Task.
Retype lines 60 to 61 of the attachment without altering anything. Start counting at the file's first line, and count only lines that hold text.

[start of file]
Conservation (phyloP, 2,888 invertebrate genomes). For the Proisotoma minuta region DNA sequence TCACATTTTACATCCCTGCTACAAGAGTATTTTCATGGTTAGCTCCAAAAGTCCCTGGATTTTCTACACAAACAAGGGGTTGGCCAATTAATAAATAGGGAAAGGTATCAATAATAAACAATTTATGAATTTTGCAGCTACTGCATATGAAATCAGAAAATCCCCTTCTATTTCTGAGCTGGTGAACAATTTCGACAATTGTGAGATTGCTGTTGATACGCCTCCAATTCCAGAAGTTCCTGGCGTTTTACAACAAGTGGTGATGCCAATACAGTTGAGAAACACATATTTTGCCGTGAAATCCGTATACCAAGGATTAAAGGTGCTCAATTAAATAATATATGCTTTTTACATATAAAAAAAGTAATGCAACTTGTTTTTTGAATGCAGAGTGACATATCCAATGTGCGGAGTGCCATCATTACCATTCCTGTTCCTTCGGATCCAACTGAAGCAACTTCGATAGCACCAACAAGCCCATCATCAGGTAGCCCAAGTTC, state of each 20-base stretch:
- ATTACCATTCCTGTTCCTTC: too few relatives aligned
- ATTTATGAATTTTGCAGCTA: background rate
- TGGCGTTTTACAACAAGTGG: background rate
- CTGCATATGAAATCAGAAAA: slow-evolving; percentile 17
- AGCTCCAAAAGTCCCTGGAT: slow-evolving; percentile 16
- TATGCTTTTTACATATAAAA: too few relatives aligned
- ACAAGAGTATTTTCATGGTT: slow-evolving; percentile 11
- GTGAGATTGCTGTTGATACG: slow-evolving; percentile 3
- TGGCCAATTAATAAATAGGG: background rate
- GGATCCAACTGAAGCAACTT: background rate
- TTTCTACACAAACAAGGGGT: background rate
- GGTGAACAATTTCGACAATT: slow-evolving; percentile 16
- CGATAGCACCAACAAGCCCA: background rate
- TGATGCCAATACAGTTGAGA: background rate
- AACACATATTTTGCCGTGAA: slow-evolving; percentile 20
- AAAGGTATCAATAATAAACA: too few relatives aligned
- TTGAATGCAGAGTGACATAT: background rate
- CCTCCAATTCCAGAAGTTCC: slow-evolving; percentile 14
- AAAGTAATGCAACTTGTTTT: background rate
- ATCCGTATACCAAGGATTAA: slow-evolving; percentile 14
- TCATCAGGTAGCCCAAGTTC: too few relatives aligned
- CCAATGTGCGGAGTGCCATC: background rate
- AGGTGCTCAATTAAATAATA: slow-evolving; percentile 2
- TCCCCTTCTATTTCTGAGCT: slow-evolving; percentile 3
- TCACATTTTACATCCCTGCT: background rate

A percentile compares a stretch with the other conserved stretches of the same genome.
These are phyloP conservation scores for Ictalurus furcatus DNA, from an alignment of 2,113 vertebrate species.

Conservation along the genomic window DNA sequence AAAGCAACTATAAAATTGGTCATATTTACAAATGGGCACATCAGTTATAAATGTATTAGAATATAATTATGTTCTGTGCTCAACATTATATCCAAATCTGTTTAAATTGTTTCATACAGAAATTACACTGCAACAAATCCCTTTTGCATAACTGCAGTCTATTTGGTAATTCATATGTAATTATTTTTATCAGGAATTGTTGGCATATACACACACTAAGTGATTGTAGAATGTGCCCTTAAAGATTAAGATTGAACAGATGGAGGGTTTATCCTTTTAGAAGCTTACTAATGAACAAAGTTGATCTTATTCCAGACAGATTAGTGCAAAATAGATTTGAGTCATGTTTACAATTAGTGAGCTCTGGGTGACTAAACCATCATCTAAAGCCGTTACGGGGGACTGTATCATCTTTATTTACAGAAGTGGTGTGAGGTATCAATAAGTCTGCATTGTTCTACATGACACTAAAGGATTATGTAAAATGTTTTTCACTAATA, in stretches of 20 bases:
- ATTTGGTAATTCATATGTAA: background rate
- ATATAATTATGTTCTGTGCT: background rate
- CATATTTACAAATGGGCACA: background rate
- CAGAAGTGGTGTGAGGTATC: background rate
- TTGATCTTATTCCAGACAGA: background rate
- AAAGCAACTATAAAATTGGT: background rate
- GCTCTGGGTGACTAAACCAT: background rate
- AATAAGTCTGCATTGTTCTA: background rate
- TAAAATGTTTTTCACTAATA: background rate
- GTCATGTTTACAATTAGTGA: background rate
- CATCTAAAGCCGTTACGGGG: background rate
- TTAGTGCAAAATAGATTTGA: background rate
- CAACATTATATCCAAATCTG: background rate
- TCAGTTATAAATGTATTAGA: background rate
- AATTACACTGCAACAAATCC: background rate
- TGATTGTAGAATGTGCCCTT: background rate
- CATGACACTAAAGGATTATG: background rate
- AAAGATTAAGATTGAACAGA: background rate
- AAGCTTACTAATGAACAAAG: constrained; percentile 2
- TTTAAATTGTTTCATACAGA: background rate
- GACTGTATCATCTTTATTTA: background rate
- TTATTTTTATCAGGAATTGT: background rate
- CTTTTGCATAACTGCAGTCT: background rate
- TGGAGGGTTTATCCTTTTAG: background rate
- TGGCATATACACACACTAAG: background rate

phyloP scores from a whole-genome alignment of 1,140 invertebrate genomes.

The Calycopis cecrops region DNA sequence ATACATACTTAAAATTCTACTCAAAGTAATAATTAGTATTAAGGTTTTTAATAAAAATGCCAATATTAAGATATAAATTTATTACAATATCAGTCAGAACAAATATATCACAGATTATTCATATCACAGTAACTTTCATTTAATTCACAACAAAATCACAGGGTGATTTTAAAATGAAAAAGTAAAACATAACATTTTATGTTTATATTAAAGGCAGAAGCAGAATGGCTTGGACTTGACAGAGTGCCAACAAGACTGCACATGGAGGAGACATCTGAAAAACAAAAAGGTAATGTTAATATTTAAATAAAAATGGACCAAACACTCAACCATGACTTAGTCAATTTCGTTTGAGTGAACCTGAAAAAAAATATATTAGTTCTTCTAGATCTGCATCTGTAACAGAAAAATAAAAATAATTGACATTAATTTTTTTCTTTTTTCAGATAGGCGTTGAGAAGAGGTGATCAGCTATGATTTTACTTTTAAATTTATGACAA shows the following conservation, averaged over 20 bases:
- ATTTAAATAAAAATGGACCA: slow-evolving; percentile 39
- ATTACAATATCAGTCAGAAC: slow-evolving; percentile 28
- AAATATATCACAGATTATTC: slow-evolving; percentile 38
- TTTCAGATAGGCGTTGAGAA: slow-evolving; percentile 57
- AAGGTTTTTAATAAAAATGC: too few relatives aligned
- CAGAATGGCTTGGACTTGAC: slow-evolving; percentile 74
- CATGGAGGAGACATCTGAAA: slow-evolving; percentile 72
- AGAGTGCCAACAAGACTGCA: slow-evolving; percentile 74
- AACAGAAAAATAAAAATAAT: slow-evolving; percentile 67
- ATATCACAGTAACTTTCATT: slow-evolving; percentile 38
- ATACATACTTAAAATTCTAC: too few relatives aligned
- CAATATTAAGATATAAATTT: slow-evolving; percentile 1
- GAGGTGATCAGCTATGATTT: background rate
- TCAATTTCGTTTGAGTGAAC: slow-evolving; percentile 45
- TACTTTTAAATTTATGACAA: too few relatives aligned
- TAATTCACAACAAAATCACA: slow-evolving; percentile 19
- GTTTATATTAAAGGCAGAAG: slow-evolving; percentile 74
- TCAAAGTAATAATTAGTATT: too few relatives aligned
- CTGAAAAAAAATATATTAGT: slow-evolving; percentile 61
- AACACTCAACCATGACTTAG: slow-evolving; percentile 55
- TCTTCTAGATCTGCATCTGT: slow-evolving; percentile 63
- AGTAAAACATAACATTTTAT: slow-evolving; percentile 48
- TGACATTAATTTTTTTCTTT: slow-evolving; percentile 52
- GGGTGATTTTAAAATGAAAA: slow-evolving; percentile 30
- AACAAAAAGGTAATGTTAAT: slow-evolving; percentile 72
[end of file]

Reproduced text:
- TTTCAGATAGGCGTTGAGAA: slow-evolving; percentile 57
- AAGGTTTTTAATAAAAATGC: too few relatives aligned